2017-06-25 12th Sunday in Ordinary Time – Matthew 10:26-33

Homily podcast.

The legend of King Robert the Bruce, exiled from Scotland in a cave off the Irish coast in 1306, resembles a similar story in the Bible about King David when he was a boy. King Robert watched a spider finally manage to make a web after failing in several attempts.  Thus the child’s rhyme: “If at first you don’t succeed, Try, try, try again.” Our Lord’s parable of the unjust judge (Luke 18:1-8) is about a poor widow who persisted in getting the judge to hear her case. The refined translation says that the judge wearied of her importuning, but the Greek has the judge fearing that she would punch him. That was a woman who would not give up.

To discourage is to lose heart. It is a trick of the Anti-Christ and the very opposite of Christ who encourages. “Therefore we do not lose heart. Though outwardly we are wasting away, yet inwardly we are being renewed day by day” (2 Corinthians 4:16). The widow in the parable reminds one of theDamas de Blanco—Ladies in White—who are wives and mothers of political prisoners in the gulags of Communist Cuba. Mostly Afro-Cubans, they formed in 2003 to protest the large-scale arrest of their kin who included journalists and human rights activists. From then on, every Sunday, they attend Mass in Havana and then process in white clothing to a park where, despite their peaceful witness, they frequently have been beaten and jailed.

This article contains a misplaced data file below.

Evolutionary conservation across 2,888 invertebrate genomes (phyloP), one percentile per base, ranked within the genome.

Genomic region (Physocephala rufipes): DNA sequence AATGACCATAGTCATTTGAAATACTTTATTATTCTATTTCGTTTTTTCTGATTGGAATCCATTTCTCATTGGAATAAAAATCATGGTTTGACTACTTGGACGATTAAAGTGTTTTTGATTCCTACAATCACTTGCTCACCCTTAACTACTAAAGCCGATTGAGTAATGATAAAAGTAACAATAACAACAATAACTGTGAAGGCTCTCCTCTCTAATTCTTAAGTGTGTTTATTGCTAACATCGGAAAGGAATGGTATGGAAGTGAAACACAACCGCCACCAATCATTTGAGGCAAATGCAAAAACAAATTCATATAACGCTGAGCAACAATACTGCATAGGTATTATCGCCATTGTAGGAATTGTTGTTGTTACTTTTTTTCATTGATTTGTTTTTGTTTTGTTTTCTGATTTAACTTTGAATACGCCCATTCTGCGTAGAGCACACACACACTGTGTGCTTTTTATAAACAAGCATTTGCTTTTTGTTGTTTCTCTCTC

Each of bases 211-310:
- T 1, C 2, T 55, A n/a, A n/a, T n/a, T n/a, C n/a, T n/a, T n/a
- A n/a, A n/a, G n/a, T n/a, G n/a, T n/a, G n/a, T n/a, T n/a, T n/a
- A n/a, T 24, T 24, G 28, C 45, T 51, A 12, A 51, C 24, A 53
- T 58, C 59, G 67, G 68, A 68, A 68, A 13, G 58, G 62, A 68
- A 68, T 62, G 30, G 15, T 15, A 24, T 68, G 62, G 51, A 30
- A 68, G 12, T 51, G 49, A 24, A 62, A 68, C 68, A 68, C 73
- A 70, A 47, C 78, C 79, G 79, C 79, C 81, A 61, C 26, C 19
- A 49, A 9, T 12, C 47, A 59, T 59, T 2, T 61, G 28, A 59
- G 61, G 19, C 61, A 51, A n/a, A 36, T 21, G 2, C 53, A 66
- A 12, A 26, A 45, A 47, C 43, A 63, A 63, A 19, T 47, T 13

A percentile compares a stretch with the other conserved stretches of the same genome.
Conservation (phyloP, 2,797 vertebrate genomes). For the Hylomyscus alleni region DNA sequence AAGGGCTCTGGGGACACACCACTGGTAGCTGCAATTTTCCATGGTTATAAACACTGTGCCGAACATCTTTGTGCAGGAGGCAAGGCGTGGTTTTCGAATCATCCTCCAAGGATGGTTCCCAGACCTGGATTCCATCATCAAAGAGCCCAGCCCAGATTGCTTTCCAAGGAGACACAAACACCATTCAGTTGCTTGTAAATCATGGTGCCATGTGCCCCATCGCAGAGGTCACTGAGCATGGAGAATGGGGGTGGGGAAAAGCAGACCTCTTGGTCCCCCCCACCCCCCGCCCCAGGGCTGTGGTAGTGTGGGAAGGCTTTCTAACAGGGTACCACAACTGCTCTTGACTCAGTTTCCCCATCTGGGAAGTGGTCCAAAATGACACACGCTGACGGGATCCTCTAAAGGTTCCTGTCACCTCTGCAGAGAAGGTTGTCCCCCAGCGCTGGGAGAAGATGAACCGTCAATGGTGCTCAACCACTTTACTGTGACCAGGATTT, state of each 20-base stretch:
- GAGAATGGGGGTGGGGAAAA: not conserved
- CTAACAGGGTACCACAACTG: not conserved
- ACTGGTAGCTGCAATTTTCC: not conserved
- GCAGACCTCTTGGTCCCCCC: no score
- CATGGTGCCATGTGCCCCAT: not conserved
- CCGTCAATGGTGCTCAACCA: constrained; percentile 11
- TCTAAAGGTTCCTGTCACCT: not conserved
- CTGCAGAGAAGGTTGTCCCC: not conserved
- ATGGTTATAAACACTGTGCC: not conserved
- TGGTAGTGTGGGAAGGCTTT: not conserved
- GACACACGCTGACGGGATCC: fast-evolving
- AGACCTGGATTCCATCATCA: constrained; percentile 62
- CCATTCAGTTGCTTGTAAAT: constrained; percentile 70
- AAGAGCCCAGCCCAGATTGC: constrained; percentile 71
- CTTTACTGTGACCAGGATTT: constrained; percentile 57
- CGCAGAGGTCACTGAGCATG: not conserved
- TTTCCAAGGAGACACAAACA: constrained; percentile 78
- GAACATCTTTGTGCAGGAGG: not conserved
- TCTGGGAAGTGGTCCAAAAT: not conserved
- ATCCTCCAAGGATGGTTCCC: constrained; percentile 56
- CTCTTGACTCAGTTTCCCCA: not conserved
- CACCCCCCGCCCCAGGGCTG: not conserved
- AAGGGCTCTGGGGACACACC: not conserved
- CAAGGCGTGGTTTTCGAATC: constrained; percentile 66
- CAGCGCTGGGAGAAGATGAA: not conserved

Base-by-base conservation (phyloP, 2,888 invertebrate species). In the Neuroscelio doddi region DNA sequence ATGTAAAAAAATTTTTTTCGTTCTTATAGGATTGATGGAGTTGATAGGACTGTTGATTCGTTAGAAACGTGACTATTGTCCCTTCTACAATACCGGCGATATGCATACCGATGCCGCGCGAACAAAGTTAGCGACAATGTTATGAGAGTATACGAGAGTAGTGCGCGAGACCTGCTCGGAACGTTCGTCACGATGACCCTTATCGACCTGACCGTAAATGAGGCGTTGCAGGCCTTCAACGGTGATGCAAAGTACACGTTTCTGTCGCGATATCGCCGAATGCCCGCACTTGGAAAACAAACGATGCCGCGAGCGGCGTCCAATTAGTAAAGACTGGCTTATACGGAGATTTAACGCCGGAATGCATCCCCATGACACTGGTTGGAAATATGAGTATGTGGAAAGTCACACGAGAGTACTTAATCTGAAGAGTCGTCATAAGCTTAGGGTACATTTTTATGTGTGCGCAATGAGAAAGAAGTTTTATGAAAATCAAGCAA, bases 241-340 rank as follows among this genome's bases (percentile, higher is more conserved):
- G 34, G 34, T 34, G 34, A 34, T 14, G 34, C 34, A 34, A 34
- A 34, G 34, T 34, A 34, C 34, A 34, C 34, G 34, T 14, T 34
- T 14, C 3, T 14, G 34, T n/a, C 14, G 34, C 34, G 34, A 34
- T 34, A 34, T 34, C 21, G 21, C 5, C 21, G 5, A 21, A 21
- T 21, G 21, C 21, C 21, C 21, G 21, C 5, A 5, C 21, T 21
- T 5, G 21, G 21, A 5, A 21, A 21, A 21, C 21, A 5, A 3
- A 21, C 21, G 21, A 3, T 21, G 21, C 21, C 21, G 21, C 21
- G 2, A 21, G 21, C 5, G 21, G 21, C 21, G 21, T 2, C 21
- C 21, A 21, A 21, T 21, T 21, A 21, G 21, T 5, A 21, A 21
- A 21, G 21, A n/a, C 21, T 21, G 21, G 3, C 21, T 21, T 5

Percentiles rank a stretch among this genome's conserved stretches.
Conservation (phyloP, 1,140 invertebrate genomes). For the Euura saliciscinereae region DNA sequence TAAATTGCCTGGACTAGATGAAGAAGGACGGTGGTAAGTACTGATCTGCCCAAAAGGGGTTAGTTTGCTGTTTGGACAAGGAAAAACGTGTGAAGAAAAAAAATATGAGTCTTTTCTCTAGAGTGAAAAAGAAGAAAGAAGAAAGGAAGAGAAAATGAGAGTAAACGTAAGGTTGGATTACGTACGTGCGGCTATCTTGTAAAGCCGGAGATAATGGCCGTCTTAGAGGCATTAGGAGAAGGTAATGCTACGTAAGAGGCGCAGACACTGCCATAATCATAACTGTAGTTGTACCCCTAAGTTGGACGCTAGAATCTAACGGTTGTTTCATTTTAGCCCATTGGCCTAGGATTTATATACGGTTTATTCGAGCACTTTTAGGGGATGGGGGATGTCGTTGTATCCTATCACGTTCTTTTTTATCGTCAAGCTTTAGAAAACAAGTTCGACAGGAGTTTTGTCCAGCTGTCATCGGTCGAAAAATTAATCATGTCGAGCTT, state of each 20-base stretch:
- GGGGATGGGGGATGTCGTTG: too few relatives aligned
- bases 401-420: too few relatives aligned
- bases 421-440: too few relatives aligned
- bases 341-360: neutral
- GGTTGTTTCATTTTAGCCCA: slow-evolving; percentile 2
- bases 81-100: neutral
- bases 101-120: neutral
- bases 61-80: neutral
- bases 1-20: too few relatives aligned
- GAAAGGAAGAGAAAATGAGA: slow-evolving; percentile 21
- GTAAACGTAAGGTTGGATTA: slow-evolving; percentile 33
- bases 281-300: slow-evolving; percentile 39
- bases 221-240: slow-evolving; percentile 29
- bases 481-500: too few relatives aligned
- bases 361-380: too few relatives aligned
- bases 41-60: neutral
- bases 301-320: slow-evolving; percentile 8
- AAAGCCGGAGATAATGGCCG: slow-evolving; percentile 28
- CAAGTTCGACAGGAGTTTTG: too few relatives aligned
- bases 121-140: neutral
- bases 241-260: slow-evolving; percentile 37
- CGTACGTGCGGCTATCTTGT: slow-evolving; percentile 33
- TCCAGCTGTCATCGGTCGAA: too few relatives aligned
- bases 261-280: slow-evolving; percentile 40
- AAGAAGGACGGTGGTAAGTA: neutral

Their persistence has been an embarrassment to many outside Cuba who choose to ignore the devastation wrought by Marxism. Even some leading churchmen indulge the gossamer hope that appeasement will convert evil to good. The Ladies in White were hurt but not thwarted when a U.S. presidential executive order in 2013 lifted sanctions against Cuba, while requiring no reform of its dictatorship. “Peace for our time” was predictably delusional, and political oppression increased: there were 1,095 detainees in 2016, up from 718 in 2015. Our social media applauded the capitulation, its accompanying festivities, and our own government’s “easy speeches” that, as Chesterton said, “comfort cruel men.”

On June 16 in Miami, our President fulfilled a campaign promise by signing a directive imposing sanctions that will not be lifted until Cuba frees political prisoners and holds free elections. He also explicitly mentioned the persistence of the Ladies in White. Berta Soler, a leader of the Ladies in White, whose husband has been serving a twenty-year sentence, replied: “These days, Mr. President, when most of the world responds with a deafening silence to the harassment, arbitrary detentions, beatings, house searches, and robberies against peaceful opponents, human rights activists and defenseless women, your words of encouragement are most welcomed.” It was like the parable of the undaunted widow: “And will not God vindicate his elect, who cry to him day and night?”